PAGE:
They’re still at it. An intrepid band of history lovers meets each Tuesday to take stock of treasures they hope will someday have a home in an Everett museum.
One of them, Jack O’Donnell, now has more time to help with the group some have called Everett’s own “monuments men.” O’Donnell, who retired from teaching in 2006, added another layer of retirement in December when he ended his long tenure as writer of The Herald’s “Seems Like Yesterday” column.
The Everett Museum of History, an organization working to preserve a massive collection, will honor the Everett man at a party from 4:30 to 7:30 p.m. April 16 at the Everett Yacht Club. Cost is $20 for the event, which is both a retirement party and fundraiser to help the nonprofit buy software to catalogue its thousands of items.
“Postcards from the Past” is the party theme, a nod to one of O’Donnell’s passions. He’s a collector of vintage postcards, so much so that in 1992 the Everett Public Library published his book “Everett, Washington: A Picture Post Card History,” coinciding with the city’s centennial the following year.
Kim David, volunteer coordinator for the Everett Museum of History, is part of the group that meets weekly in the basement of Everett’s downtown Culmback Building, where part of the collection is stored. Others who help each Tuesday are Gene Fosheim, the museum’s president, and volunteers Dave Ramstad, Neil Anderson, Bob Mayer and Bob Bonner.
O’Donnell will be introduced at the party by his brother, Larry O’Donnell, an Everett School District retiree who shares a love for local history. Barbara George, executive director of the Everett Museum of History, said the O’Donnells are generous in “lending their expertise to the cause, and entertaining us in the process.”
David said Jack O’Donnell will talk about some of his interests. “Postcards are one of his many passions,” she said. “He has so many wonderful stories. I’m not a native Washingtonian, let alone an Everett person. I learn so much from him. He is one of our hearts.”
The ultimate goal is a permanent home for the Everett Museum of History, an organization established in 1953 as the Snohomish County Museum and Historical Association.
In the past, it has had public display venues in Everett, first at American Legion Park. The Snohomish County Museum was later on the lower level of Mike Jordan’s dance studio on Rockefeller Avenue, and then in a storefront on Hewitt Avenue. That museum closed in 2007.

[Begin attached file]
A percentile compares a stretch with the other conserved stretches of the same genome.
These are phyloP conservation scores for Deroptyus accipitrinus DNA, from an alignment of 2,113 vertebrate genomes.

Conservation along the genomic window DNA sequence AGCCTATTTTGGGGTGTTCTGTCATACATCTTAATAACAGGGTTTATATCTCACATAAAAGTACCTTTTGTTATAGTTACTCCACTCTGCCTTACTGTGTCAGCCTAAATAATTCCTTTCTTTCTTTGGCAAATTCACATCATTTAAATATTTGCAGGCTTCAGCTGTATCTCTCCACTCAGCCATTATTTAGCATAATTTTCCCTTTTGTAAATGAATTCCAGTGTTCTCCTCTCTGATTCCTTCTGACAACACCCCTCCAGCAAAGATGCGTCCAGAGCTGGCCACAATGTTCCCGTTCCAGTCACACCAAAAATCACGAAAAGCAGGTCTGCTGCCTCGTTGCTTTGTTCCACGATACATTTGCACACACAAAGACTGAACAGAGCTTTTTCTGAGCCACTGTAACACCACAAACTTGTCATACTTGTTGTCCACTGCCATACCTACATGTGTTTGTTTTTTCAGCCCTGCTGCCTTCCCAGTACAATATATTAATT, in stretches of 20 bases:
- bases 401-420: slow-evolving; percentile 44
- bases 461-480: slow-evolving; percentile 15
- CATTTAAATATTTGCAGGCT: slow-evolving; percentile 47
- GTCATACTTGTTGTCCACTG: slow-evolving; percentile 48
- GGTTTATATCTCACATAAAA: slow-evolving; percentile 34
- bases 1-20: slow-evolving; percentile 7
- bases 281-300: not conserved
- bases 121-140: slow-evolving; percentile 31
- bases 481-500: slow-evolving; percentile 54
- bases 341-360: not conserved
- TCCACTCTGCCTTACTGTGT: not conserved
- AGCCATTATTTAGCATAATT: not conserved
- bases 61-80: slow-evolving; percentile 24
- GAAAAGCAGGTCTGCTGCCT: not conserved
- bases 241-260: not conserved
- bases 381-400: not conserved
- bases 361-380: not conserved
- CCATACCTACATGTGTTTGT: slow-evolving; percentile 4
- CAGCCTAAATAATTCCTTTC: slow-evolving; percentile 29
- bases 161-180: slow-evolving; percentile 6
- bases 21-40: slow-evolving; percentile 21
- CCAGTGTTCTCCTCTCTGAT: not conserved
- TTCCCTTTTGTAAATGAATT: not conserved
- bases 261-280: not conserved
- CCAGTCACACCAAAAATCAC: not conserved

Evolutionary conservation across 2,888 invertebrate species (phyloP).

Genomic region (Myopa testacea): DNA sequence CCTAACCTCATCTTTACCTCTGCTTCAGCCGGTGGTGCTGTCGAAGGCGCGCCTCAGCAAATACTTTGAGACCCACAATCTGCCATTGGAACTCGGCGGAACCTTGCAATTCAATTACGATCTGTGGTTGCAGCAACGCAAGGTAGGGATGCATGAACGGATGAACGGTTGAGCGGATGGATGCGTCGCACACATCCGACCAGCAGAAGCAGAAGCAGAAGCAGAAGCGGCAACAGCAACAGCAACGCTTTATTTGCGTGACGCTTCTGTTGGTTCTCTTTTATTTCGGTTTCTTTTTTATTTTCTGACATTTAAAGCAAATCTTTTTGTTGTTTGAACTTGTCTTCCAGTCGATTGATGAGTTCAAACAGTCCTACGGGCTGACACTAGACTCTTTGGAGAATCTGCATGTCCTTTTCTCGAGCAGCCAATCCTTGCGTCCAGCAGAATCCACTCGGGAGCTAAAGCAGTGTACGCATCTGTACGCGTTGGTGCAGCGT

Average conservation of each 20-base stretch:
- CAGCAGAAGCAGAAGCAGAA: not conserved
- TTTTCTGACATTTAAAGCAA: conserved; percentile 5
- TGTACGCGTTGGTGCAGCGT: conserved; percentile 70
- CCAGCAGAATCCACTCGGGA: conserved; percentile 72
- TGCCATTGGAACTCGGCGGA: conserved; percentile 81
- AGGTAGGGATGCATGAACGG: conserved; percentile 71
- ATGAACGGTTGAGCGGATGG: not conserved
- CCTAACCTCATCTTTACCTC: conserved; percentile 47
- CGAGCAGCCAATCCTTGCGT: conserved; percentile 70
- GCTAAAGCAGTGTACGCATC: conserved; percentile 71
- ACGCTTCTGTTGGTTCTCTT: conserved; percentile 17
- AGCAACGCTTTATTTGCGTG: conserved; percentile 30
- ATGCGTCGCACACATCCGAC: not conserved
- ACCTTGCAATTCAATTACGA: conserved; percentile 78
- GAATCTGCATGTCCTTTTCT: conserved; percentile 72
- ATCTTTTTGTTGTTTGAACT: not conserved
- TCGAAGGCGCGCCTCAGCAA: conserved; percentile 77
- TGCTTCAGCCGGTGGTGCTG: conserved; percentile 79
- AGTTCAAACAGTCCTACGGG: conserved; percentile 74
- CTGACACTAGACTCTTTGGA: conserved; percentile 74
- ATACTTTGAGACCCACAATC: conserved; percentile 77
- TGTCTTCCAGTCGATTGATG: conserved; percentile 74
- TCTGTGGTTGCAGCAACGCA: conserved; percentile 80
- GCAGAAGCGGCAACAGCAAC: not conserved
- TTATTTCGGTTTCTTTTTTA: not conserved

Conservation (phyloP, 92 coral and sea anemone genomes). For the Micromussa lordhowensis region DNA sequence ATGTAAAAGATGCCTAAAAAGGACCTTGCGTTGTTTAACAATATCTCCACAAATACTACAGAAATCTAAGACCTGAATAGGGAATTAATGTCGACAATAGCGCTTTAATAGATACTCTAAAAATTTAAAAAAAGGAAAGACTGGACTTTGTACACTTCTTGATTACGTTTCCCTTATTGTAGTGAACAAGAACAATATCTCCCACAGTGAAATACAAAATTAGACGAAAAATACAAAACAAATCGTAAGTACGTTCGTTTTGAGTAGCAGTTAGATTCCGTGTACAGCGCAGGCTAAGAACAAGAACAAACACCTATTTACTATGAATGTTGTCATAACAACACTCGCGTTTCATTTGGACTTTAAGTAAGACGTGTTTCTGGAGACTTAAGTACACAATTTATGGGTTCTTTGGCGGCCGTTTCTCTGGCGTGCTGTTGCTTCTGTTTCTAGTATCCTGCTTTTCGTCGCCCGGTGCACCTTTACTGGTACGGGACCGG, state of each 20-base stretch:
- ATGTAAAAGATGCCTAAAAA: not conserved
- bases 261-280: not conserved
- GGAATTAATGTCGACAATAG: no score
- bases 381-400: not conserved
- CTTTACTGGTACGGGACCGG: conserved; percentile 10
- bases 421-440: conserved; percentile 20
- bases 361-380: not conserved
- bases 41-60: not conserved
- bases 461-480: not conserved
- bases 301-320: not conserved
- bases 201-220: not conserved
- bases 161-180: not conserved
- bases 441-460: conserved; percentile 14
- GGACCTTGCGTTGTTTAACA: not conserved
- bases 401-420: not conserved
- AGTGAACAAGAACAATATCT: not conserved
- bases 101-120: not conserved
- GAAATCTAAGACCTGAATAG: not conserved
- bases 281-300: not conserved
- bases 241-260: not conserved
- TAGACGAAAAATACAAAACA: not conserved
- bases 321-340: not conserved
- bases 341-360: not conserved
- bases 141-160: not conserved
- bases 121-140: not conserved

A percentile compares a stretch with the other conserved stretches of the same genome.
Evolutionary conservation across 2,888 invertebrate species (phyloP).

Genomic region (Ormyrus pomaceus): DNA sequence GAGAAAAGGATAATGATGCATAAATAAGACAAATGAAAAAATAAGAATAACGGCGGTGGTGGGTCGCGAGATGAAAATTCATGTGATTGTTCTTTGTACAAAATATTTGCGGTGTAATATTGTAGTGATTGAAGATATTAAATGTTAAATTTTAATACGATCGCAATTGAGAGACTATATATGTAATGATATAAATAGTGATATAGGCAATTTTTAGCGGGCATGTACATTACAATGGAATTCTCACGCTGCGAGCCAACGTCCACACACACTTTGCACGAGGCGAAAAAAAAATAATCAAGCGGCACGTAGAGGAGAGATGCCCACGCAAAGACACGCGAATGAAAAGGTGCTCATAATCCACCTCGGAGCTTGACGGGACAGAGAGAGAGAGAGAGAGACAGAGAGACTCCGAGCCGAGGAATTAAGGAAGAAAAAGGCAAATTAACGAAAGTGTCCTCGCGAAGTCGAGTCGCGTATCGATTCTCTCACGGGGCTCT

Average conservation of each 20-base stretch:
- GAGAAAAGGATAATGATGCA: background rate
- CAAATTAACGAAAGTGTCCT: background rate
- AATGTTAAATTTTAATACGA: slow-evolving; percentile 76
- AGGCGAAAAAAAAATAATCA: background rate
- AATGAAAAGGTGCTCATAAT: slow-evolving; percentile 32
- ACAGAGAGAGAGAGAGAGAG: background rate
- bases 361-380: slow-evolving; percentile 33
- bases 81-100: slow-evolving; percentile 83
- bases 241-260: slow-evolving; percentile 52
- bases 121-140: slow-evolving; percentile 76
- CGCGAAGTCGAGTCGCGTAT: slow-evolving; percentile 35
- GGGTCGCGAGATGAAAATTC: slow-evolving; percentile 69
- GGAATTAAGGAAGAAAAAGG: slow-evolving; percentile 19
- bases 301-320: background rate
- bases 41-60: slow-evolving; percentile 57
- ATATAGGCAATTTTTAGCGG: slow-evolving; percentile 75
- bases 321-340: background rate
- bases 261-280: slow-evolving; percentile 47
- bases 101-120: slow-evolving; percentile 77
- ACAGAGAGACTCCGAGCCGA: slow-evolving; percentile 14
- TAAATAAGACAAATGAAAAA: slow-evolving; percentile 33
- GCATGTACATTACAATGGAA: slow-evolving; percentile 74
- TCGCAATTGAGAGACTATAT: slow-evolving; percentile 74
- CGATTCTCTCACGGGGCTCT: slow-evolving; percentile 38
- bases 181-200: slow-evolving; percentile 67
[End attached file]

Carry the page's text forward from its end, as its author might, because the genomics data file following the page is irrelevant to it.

In 2011, it lost its storage space in the county’s Carnegie Building. The collection is now stored in three places, the Culmback Building on Colby Avenue, the second floor of Everett Mall, and an Everett storage facility.
What is it all? There is the desk of Everett’s Roland Hartley, governor from 1925 to 1933, and a school bell from the long-gone mining town of Monte Cristo. There are century-old trappings of daily life, dressy clothes to cast-iron toys. In June, old photos from the collection will be on display at Everett’s Schack Art Center. And the new Hampton Inn in Everett has a small showing of the museum’s old pictures.
Amalia Kozloff, of Seattle, is the museum’s curator. She has worked with corporate collections, but is a volunteer with the museum. Kozloff said the group hopes to raise at least $2,000 to buy PastPerfect software, widely used in cataloging and managing museum collections.
Volunteers now keep records of discoveries in spiral notebooks. They have found other records from previous museum staff. “There have been so many changes in leadership. I really want that information in one place where it’s centralized,” Kozloff said.
Today, the O’Donnells, Fosheim and other Everett natives can see an item and know its history. “This is so somebody 30 years from now will have access to that information,” Kozloff said.
The short-term goal is to buy the software, affordable laptop computers, a camera and scanner for the museum. Kozloff said it’s important not only to know what an item is, but how the museum acquired it — the accession process. “We’re trying to do the best we can to record exactly what we have,” she said.
O’Donnell has been a huge help. “Jack just offers so much,” Kozloff said. “He always has a fantastic attitude, and is just a font of knowledge.”
George is glad O’Donnell now has more time for the museum, but said “he’ll never really retire.”
Julie Muhlstein: 425-339-3460; firstname.lastname@example.org.
Museum event to
The Everett Museum of History will host “Postcards from the Past,” a party in honor of Jack O’Donnell’s retirement, 4:30-7:30 p.m. April 16 at the Everett Yacht Club, 404 14th St., Everett. The event, with appetizers and a no-host bar, is a fundraiser to help the museum buy cataloging software and equipment. Cost is $20. RSVP by calling 425-309-3439 or at http://everett-museum.org/